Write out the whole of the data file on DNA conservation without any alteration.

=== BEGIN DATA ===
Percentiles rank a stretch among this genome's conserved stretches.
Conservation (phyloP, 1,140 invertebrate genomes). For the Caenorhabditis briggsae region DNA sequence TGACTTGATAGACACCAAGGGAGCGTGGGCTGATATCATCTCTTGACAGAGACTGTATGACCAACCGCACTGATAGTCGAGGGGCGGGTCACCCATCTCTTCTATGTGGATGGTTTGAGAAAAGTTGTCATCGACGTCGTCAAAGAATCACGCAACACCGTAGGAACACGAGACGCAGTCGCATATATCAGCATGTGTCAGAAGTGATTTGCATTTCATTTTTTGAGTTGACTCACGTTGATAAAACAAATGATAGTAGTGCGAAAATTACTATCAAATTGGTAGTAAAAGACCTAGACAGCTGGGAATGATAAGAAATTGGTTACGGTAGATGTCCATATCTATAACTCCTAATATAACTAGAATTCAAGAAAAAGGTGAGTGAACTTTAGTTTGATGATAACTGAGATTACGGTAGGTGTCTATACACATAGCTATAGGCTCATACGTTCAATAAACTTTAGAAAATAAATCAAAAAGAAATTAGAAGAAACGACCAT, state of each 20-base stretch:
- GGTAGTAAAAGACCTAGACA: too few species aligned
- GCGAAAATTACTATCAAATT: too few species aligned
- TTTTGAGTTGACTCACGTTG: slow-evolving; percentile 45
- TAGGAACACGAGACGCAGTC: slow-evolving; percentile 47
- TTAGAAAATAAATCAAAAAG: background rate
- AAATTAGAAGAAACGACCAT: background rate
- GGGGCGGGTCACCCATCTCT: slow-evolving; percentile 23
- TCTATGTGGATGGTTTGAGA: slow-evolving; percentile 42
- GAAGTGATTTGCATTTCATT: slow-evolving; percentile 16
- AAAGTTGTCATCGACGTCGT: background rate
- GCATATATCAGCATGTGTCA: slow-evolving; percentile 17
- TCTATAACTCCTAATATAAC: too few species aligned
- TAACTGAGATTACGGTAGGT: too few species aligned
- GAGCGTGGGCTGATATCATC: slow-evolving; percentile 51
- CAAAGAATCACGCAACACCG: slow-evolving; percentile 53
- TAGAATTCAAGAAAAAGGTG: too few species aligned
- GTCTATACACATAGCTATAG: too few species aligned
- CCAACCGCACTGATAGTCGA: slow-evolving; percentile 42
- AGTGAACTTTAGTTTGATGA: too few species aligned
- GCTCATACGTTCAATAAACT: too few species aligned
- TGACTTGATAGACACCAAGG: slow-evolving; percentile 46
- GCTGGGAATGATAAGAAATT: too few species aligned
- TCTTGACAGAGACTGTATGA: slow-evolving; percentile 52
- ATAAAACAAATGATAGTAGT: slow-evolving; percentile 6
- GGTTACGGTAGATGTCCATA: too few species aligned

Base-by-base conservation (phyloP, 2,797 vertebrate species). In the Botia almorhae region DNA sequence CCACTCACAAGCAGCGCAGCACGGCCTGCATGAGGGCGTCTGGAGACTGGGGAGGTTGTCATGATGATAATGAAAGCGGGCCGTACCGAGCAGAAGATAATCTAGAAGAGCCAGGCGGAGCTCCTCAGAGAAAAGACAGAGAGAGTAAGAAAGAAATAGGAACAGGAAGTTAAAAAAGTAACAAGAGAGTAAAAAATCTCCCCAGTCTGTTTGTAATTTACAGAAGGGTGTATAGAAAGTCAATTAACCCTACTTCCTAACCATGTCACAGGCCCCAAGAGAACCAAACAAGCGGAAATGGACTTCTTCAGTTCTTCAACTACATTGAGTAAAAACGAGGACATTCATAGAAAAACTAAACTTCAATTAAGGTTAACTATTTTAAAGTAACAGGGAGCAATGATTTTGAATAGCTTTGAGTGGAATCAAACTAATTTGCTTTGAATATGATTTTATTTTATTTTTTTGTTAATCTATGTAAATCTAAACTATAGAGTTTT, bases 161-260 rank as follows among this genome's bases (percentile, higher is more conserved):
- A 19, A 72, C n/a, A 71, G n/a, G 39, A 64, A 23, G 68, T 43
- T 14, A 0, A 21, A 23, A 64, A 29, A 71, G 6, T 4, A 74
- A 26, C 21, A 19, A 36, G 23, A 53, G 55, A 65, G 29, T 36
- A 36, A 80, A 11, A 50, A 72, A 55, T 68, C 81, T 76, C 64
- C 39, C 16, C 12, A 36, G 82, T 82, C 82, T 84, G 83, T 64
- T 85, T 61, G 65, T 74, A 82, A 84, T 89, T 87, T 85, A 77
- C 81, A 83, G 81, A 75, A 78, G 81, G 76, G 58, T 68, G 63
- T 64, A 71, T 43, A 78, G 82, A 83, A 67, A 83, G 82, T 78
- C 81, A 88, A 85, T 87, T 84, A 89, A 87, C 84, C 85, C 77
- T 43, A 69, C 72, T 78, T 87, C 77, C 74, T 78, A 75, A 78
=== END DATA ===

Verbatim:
Percentiles rank a stretch among this genome's conserved stretches.
Conservation (phyloP, 1,140 invertebrate genomes). For the Caenorhabditis briggsae region DNA sequence TGACTTGATAGACACCAAGGGAGCGTGGGCTGATATCATCTCTTGACAGAGACTGTATGACCAACCGCACTGATAGTCGAGGGGCGGGTCACCCATCTCTTCTATGTGGATGGTTTGAGAAAAGTTGTCATCGACGTCGTCAAAGAATCACGCAACACCGTAGGAACACGAGACGCAGTCGCATATATCAGCATGTGTCAGAAGTGATTTGCATTTCATTTTTTGAGTTGACTCACGTTGATAAAACAAATGATAGTAGTGCGAAAATTACTATCAAATTGGTAGTAAAAGACCTAGACAGCTGGGAATGATAAGAAATTGGTTACGGTAGATGTCCATATCTATAACTCCTAATATAACTAGAATTCAAGAAAAAGGTGAGTGAACTTTAGTTTGATGATAACTGAGATTACGGTAGGTGTCTATACACATAGCTATAGGCTCATACGTTCAATAAACTTTAGAAAATAAATCAAAAAGAAATTAGAAGAAACGACCAT, state of each 20-base stretch:
- GGTAGTAAAAGACCTAGACA: too few species aligned
- GCGAAAATTACTATCAAATT: too few species aligned
- TTTTGAGTTGACTCACGTTG: slow-evolving; percentile 45
- TAGGAACACGAGACGCAGTC: slow-evolving; percentile 47
- TTAGAAAATAAATCAAAAAG: background rate
- AAATTAGAAGAAACGACCAT: background rate
- GGGGCGGGTCACCCATCTCT: slow-evolving; percentile 23
- TCTATGTGGATGGTTTGAGA: slow-evolving; percentile 42
- GAAGTGATTTGCATTTCATT: slow-evolving; percentile 16
- AAAGTTGTCATCGACGTCGT: background rate
- GCATATATCAGCATGTGTCA: slow-evolving; percentile 17
- TCTATAACTCCTAATATAAC: too few species aligned
- TAACTGAGATTACGGTAGGT: too few species aligned
- GAGCGTGGGCTGATATCATC: slow-evolving; percentile 51
- CAAAGAATCACGCAACACCG: slow-evolving; percentile 53
- TAGAATTCAAGAAAAAGGTG: too few species aligned
- GTCTATACACATAGCTATAG: too few species aligned
- CCAACCGCACTGATAGTCGA: slow-evolving; percentile 42
- AGTGAACTTTAGTTTGATGA: too few species aligned
- GCTCATACGTTCAATAAACT: too few species aligned
- TGACTTGATAGACACCAAGG: slow-evolving; percentile 46
- GCTGGGAATGATAAGAAATT: too few species aligned
- TCTTGACAGAGACTGTATGA: slow-evolving; percentile 52
- ATAAAACAAATGATAGTAGT: slow-evolving; percentile 6
- GGTTACGGTAGATGTCCATA: too few species aligned

Base-by-base conservation (phyloP, 2,797 vertebrate species). In the Botia almorhae region DNA sequence CCACTCACAAGCAGCGCAGCACGGCCTGCATGAGGGCGTCTGGAGACTGGGGAGGTTGTCATGATGATAATGAAAGCGGGCCGTACCGAGCAGAAGATAATCTAGAAGAGCCAGGCGGAGCTCCTCAGAGAAAAGACAGAGAGAGTAAGAAAGAAATAGGAACAGGAAGTTAAAAAAGTAACAAGAGAGTAAAAAATCTCCCCAGTCTGTTTGTAATTTACAGAAGGGTGTATAGAAAGTCAATTAACCCTACTTCCTAACCATGTCACAGGCCCCAAGAGAACCAAACAAGCGGAAATGGACTTCTTCAGTTCTTCAACTACATTGAGTAAAAACGAGGACATTCATAGAAAAACTAAACTTCAATTAAGGTTAACTATTTTAAAGTAACAGGGAGCAATGATTTTGAATAGCTTTGAGTGGAATCAAACTAATTTGCTTTGAATATGATTTTATTTTATTTTTTTGTTAATCTATGTAAATCTAAACTATAGAGTTTT, bases 161-260 rank as follows among this genome's bases (percentile, higher is more conserved):
- A 19, A 72, C n/a, A 71, G n/a, G 39, A 64, A 23, G 68, T 43
- T 14, A 0, A 21, A 23, A 64, A 29, A 71, G 6, T 4, A 74
- A 26, C 21, A 19, A 36, G 23, A 53, G 55, A 65, G 29, T 36
- A 36, A 80, A 11, A 50, A 72, A 55, T 68, C 81, T 76, C 64
- C 39, C 16, C 12, A 36, G 82, T 82, C 82, T 84, G 83, T 64
- T 85, T 61, G 65, T 74, A 82, A 84, T 89, T 87, T 85, A 77
- C 81, A 83, G 81, A 75, A 78, G 81, G 76, G 58, T 68, G 63
- T 64, A 71, T 43, A 78, G 82, A 83, A 67, A 83, G 82, T 78
- C 81, A 88, A 85, T 87, T 84, A 89, A 87, C 84, C 85, C 77
- T 43, A 69, C 72, T 78, T 87, C 77, C 74, T 78, A 75, A 78